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Archive for November, 2007

Several months ago, one of the nuns asked me to type in her journal. For some reason I put this off but recently pulled out the envelope. These are daily meditations done through a Benedictine style of reading called lexio divina.

As I type these in, the room always fills with the scent of sweet smelling flowers. I’ve never thought of Sister M. as a spiritual person. I realize she’s a nun, but she’s my friend, and we rarely have deep spiritual talks. We laugh more than anything. We seem to bring out each other’s impish natures.

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At the Movie: Virginia, 1956

This is how it was:
they had their own churches, their own schools,
schoolbuses, football teams, bands and majorettes,
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Tonight I can write the saddest lines.

Write, for example, “The night is shattered
and the blue stars shiver in the distance.”

The night wind revolves in the sky and sings.

Tonight I can write the saddest lines.
I loved her, and sometimes she loved me too.

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At Donald Justice’s (1925-2004) reading, he was asked about the difficulties of rhyming and writing in forms. He laughed and said it was more difficult for him not to rhyme and not to use forms.

Another American poet, Mark Strand (born 1934), said about Justice, “From the very beginning Justice has fashioned his poems, honed them down, freed them of rhetorical excess and the weight (however gracefully sustained) of an elaborate diction. His self-indulgence, then, has been with the possibilities of plain statement. His refusal to adopt any other mode but that which his subject demands — minimal, narcissist, negating — has nourished him.”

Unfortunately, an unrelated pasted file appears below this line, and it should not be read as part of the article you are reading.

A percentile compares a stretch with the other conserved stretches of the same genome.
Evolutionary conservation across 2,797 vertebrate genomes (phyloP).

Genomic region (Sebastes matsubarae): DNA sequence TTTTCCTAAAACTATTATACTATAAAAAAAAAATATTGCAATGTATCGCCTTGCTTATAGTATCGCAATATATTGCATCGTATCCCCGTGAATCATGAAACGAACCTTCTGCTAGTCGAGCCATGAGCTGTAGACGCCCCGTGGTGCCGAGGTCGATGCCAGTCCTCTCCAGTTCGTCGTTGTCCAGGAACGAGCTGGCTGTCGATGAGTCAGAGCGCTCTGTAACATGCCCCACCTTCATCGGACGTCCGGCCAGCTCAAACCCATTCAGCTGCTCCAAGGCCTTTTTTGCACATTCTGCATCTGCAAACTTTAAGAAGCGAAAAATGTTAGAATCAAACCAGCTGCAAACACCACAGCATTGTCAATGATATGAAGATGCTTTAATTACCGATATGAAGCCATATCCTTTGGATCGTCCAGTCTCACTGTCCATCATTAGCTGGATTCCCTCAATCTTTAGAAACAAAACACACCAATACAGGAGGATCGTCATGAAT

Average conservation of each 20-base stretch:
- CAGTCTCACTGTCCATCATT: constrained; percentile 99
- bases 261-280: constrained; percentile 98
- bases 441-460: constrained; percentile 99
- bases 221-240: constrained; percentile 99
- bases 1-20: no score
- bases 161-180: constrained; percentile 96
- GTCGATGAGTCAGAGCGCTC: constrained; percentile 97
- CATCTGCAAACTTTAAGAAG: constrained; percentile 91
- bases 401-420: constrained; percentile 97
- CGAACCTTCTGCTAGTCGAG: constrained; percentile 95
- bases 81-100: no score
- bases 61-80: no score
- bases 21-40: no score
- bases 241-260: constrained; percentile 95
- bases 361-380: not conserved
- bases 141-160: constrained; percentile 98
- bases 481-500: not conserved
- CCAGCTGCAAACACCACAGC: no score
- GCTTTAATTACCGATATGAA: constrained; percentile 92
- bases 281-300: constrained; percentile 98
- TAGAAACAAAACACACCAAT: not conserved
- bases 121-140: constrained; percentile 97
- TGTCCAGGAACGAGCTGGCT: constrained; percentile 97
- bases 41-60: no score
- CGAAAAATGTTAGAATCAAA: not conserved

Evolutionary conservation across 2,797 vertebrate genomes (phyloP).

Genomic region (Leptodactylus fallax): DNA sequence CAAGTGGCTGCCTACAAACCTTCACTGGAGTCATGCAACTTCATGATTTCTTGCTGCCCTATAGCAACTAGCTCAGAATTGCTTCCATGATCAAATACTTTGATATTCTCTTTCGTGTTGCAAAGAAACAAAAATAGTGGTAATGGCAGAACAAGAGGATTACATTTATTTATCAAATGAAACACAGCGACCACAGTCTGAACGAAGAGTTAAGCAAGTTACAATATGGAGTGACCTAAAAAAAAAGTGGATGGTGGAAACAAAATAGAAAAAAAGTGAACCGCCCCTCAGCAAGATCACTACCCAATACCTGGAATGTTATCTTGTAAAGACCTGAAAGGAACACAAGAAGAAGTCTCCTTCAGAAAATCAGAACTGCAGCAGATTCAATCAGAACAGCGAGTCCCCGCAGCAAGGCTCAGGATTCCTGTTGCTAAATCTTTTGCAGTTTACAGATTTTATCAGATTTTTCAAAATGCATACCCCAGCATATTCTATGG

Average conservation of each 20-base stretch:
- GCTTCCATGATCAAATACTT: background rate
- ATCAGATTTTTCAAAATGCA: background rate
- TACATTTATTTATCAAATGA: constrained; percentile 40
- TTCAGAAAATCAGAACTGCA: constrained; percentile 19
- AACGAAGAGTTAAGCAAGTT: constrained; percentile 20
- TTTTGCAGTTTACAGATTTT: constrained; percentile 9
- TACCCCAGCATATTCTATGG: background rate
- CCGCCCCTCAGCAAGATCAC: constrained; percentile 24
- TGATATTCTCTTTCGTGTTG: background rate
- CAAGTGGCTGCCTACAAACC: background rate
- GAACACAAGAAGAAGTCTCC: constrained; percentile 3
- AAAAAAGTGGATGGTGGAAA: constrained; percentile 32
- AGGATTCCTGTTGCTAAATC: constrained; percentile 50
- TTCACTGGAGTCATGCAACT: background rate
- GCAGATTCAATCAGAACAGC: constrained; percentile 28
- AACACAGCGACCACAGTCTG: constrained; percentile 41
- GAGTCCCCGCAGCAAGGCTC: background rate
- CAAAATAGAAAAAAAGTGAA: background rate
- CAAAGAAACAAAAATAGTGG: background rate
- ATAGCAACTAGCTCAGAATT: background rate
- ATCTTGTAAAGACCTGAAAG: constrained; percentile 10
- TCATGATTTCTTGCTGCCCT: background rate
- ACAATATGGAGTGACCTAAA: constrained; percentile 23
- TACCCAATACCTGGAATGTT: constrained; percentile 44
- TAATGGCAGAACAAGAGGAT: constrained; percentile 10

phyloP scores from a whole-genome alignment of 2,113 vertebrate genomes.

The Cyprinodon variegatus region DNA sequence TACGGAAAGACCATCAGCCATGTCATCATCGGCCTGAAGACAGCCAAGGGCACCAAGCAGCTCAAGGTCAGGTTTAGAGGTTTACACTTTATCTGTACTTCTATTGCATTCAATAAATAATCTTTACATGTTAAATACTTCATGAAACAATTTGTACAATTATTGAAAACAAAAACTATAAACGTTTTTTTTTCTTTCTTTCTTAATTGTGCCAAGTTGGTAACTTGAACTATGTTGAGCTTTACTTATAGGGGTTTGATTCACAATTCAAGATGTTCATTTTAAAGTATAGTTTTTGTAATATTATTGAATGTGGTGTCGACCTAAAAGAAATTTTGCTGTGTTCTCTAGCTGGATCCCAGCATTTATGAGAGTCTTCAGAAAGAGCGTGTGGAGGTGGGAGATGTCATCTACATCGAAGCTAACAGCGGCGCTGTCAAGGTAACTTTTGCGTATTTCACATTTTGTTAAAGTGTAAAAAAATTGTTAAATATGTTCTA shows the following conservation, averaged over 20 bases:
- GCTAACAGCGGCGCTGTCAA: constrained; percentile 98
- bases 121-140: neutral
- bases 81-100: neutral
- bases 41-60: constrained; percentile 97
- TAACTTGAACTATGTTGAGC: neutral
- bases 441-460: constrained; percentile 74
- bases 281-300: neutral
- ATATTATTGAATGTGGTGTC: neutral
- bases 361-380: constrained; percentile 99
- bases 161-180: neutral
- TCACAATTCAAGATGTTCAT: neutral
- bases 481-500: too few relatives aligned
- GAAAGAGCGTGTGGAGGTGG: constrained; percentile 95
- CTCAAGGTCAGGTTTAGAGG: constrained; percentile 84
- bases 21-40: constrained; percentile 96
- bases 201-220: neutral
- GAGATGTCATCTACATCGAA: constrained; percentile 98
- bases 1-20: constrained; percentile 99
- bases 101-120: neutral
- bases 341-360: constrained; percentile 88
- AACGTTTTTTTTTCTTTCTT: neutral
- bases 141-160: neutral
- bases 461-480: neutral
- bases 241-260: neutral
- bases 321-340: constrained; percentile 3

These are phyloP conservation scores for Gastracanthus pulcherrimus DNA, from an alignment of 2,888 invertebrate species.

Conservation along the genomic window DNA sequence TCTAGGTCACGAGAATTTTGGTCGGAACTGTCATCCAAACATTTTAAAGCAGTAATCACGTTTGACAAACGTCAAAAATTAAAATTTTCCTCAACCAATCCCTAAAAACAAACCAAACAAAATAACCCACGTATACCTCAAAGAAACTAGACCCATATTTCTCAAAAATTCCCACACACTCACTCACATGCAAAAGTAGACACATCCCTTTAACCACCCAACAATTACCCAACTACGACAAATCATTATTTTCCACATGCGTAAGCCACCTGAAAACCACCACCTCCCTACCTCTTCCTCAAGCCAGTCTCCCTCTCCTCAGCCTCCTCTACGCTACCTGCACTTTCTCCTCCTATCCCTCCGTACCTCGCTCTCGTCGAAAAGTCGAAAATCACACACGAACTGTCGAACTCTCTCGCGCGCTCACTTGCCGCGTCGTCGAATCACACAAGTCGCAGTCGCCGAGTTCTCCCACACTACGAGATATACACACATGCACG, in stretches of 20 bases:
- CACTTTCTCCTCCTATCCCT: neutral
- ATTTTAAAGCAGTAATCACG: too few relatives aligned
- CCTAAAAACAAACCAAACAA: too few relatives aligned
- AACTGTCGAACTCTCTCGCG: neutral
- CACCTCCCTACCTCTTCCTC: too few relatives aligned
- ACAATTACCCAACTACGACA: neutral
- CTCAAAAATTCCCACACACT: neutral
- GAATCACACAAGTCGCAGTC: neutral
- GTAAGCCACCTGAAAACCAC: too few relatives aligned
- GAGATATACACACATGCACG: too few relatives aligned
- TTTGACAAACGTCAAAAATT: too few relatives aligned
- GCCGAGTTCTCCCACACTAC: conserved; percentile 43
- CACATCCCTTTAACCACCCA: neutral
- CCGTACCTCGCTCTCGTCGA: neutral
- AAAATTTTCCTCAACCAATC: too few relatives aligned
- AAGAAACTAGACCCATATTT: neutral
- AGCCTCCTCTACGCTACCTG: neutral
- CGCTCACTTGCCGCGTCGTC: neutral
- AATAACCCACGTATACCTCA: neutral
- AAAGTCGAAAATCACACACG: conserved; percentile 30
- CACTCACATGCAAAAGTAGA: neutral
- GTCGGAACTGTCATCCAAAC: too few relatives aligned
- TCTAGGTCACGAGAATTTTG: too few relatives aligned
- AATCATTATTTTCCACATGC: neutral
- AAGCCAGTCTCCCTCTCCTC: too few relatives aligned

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23 Nov. 2006 (12:30 p.m.) Big Sur, Calif., Thanksgiving Day

I’m looking out again over the ocean. We climbed up on a trail through some thick brush to a cliff. I can see the curve of the world from here, and the haze makes the ocean look flat and blue.

The forest we climbed in was cool and moist and full of peppermint vines. Breathing in the cool air and peppermint was nice. We found a wonderful sand beach in a cove to spend the day on. I didn’t take off my hiking boots and socks, and now they are soaking wet. The dogs have been running and playing in the sand. And as I stand here writing this, S. takes my photo (snap).

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I don’t remember much about my workshop with Mona Van Duyn (1921-2004). She told us a story about applying for her driver’s license and being laughed at by the people at the license bureau when she filled in her profession as “poet.”

Aside from being the first woman poet laureate of the U.S., she won three major awards in poetry, the Bollingen Prize, the National Book Award and the Ruth Lilly Poetry Prize. She also received the Pulitzer in 1991.

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James Merrill (1926-1995) is a poet I feel like I know but never actually met. I worked for his nephew F. for seven years at a sports magazine. In the non-literary world the name Merrill is associated with Merrill Lynch, the company James Merrill’s father founded.

But in the literary world, James Merrill is associated with something completely different, the Ouija board. In his last books, he used a Ouija board to write his poems. Poets use many different mediums to translate their work onto the written page, but this is one of the most famous.

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